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How to Recognize Plagiarism

Word-for-word

Example 4 of 5

Word-for-word plagiarism is committed when a writer takes a sequence of 7 or more words from another source, but fails to identify the quoted passage, fails to provide the full in-text citation crediting the author(s), and fails to provide the bibliographic reference.

Read the example carefully!

Original Source Material: Theories differ from philosophies and models of teaching. A philosophy is a value system, whereas a theory seeks to explain real-world events and can be certified through scientific investigation. Models of teaching are approaches to the management of some aspect of classroom instruction and they may not be independent of subject area, grade level, age of the student, or the setting for learning. A characteristic of learning theories is that they address the underlying psychological dynamics of events. Thus, they provide a mechanism for understanding the implications of events related to learning in both formal and informal settings. Source: Gredler, M. E. (2001). Learning and instruction: Theory into practice (4th ed.). Upper Saddle River, NJ: Prentice-Hall.
Plagiarized Version Correct Version

Theories and philosophies are different from each other because theories seek to explain real-world events and can be certified through scientific investigation. Learning theories address the underlying psychological dynamics of events, so they provide a mechanism for understanding the implications of events related to learning in both formal and informal settings.

Theories and philosophies are different from each other because, according to Gredler (2001), theories seek:

to explain real-world events and can be certified through scientific investigation... A characteristic of learning theories is that they address the underlying psychological dynamics of events. Thus, they provide a mechanism for understanding the implications of events related to learning in both formal and informal settings. (pp. 12-13)

Reference:

Gredler, M. E. (2001). Learning and instruction: Theory into practice (4th Ed.). Upper Saddle River, NJ: Prentice-Hall.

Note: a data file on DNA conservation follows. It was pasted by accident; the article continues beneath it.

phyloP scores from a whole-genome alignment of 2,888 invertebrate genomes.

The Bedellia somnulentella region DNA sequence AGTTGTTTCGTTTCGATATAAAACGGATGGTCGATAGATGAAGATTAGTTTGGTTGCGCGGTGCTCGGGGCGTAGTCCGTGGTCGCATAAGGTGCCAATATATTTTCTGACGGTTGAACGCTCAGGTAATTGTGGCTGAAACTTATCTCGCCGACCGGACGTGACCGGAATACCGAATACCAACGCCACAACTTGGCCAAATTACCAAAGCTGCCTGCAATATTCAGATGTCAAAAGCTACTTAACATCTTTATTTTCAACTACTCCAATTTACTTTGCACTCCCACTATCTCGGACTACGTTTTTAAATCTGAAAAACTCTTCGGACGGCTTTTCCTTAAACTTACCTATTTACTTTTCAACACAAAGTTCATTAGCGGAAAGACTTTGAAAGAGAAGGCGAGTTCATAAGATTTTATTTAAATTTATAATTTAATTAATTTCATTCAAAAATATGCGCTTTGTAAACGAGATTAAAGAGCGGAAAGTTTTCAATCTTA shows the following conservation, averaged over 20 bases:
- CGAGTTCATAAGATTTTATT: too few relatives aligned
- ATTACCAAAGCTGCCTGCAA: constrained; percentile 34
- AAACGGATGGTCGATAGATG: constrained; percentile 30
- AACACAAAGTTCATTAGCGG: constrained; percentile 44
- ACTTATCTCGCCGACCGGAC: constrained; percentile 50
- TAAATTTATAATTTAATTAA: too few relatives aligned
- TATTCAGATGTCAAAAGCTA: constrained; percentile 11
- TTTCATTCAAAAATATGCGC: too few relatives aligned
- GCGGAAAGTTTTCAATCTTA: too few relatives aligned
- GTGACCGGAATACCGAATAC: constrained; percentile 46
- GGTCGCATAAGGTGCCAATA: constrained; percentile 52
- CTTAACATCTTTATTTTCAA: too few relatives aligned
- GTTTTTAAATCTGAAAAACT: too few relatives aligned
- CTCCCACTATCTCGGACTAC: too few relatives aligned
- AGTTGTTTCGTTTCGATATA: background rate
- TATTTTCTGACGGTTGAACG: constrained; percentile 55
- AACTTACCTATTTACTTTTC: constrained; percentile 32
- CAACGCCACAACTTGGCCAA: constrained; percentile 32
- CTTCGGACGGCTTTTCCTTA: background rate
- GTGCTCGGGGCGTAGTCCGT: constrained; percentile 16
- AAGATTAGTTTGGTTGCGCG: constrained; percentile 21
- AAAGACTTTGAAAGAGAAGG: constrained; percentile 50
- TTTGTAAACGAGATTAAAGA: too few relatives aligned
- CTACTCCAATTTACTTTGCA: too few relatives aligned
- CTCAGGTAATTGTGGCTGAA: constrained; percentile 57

Explanation: This version is word-for-word plagiarism. The student took two passages from the original work and inserted them into his or her writing. This is still an example of word-for-word plagiarism. No credit was given to the author in the text and quotation marks were not used, and also the work was not listed in the reference, which is also missing here.

There is no way for a reader to tell that some words are those of the student writer and other words come from a different author. The passage appears to be words the student wrote and the student's own ideas. This is deception, because the student is using someone else's ideas and words without proper acknowledgement.

Explanation: An indented block is used to indicate that this passage is a word-for-word quotation and the pages from where it was taken in the original document. The original author of the content is cited at the beginning of the passage, which in effect also points to the reference.

Note that an indented block is a convention for APA style when the quote is more than 40 words. While quotation marks are not used for this block, a reader can still easily tell whose words are whose in this passage. If you use another style, be sure to follow it for how direct quotes, citations and references should be handled. We use APA style for examples in this tutorial and on the tests. Quoted passages on the test are always less than 40 words, and so quotation marks should be present for non-plagiarized student versions.

 

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